Larry O’Hanlon, Discovery News
The accidental discovery of the glass "microtektites" in the high mountains of Antarctica extends what’s called the Australasian tektite strewn field south by nearly 2,000 miles (3,000 kilometers).
The microtektites were found while a team of researchers were searching the exposed rocks atop the Transantarctic Frontier Mountain for more pieces of an unrelated meteorite that disintegrated in the skies there long ago.
"The gradiometer kept on beeping at every fracture of the granitic bedrock surface," recalled Italian researcher Luigi Folco of the Museo Nazionale dell’Antartide, Università di Siena and the Italian Programma Nazionale delle Ricerche in Antartide.
A magnetic gradiometer detects minute changes in magnetic fields caused by rocks containing magnetic minerals. The most likely cause for the beeping was magnetic minerals in volcanic ash from one of the relatively recent volcanoes in the region.
"When we get back to the lab, to our great surprise, we found thousands of micrometeorite and cosmic spherules thus explaining the magnetic signal," Folco told Discovery News.
But they also found glass spheres 0.5 millimeter in diameter with a pale-yellow color, which is unusual for glassy cosmic spherules, which are the debris of meteors melting in Earth’s atmosphere.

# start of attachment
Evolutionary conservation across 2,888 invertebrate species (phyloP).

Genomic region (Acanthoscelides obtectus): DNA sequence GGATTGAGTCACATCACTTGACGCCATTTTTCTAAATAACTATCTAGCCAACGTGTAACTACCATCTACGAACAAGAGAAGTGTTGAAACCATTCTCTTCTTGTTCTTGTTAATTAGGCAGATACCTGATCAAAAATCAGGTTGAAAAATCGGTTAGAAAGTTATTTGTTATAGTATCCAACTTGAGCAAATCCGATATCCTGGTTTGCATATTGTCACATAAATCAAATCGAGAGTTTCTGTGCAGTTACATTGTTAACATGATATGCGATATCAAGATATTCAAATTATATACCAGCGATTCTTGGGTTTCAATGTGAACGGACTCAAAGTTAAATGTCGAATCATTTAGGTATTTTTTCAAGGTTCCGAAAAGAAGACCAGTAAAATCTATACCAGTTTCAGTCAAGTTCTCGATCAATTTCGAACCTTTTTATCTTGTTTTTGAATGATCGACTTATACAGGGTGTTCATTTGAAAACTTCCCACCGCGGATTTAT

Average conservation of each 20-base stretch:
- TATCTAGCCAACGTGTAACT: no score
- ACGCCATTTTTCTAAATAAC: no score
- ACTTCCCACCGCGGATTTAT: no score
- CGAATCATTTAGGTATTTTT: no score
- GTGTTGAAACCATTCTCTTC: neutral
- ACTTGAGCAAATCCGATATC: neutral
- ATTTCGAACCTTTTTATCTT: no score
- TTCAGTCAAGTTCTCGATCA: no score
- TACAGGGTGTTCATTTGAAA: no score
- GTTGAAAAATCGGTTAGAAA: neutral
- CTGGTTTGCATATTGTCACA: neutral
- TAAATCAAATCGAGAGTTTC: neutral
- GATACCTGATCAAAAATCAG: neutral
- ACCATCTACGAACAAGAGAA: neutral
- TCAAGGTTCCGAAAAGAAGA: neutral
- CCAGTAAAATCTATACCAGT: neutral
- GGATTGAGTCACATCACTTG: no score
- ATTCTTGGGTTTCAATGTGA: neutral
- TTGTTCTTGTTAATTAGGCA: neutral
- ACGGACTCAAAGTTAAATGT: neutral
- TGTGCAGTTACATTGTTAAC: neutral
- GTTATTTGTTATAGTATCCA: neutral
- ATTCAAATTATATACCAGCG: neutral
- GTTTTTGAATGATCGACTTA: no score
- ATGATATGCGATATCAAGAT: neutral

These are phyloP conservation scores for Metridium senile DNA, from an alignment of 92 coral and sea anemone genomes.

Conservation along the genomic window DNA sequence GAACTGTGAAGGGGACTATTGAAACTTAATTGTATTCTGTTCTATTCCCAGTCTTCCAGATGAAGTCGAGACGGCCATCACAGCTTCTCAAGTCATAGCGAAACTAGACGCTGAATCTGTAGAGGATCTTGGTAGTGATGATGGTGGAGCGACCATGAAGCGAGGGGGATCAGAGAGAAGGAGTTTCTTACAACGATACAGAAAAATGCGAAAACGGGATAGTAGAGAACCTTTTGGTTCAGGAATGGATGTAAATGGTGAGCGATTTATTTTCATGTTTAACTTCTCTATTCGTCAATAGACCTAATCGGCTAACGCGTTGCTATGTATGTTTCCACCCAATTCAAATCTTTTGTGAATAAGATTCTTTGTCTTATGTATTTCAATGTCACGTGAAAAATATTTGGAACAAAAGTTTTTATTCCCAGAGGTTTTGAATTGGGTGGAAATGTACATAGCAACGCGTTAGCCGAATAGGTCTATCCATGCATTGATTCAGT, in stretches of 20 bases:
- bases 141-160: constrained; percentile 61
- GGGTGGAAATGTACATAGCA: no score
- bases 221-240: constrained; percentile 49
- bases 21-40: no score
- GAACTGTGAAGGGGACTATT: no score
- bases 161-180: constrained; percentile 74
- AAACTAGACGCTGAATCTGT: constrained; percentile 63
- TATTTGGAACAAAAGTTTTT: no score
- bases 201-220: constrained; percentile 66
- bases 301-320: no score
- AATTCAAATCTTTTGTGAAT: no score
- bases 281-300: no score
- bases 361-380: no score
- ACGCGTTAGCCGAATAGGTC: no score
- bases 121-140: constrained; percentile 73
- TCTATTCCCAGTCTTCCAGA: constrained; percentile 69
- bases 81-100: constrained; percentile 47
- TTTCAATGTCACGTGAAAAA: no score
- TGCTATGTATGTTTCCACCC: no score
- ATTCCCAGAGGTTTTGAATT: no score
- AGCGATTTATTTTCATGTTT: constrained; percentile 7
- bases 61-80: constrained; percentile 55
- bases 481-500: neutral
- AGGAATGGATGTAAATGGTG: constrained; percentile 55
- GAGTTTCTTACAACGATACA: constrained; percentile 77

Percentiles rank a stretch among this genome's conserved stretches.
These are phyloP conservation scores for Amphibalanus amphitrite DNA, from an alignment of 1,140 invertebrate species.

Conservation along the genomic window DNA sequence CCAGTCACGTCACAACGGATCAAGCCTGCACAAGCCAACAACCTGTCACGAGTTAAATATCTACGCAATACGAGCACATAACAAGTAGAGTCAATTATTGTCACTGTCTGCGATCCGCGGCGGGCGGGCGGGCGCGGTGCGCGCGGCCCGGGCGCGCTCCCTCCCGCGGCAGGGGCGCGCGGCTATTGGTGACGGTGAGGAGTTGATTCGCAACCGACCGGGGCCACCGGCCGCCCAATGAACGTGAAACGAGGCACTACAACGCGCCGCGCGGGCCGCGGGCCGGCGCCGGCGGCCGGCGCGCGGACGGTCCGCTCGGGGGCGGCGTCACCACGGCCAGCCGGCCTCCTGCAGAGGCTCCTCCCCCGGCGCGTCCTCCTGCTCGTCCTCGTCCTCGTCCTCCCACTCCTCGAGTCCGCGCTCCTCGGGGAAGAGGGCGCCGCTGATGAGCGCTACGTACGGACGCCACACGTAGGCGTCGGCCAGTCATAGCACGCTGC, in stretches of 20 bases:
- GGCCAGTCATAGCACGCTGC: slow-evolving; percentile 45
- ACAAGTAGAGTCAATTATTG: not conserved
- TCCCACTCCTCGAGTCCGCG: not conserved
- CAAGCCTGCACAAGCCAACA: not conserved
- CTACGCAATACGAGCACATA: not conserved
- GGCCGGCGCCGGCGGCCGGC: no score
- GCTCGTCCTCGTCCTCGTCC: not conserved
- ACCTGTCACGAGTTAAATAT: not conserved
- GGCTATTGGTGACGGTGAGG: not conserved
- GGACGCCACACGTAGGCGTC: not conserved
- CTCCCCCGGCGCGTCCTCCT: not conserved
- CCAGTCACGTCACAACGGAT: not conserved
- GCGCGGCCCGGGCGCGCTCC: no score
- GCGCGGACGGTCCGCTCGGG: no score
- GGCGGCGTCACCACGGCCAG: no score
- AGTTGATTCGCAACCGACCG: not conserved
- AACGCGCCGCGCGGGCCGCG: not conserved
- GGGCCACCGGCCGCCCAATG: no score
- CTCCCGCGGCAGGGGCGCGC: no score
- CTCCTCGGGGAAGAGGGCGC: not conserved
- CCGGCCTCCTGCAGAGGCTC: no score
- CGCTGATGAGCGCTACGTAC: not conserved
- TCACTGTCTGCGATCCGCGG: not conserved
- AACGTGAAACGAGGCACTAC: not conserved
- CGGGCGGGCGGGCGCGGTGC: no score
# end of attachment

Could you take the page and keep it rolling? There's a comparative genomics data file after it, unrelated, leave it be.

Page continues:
The chemical composition of the yellow spheres revealed them to be Earth rocks. That meant there was only one likely way they could have been created — in the heat of an impact, which flung melted rock into space and then rained back down, cooling and solidifying into spheres while in free fall.
The discovery was written up and reported in the April issue of the journal Geology.
The analysis of the microtektites revealed they are similar enough in appearance, composition and age to represent the edges of the Australasian strewnfield, said Folco. That strewnfield already had been found to extend from the Indian Ocean to the Pacific.
"It’s a pretty big strewn field," said tektite pioneer and professor emeritus Bill Glass of the University of Delaware.
Larger tektites from the impact have been found all over Australia and smaller microtektites have been extracted from the bottom of the Indian Ocean, he told Discovery News. But this is the first good evidence that the debris might have been flung even further, he explained.
"You’d think that something that big would be easy to find," said Glass. "It’s a real puzzle."
The most likely location of the hidden crater is somewhere in Indochina, said Glass. One possibility is that the meteor struck down on what is the sea floor today. But 800,000 years ago, an ice age would have lowered the sea level and exposed the seafloor. Since then it could have been buried by marine sediments.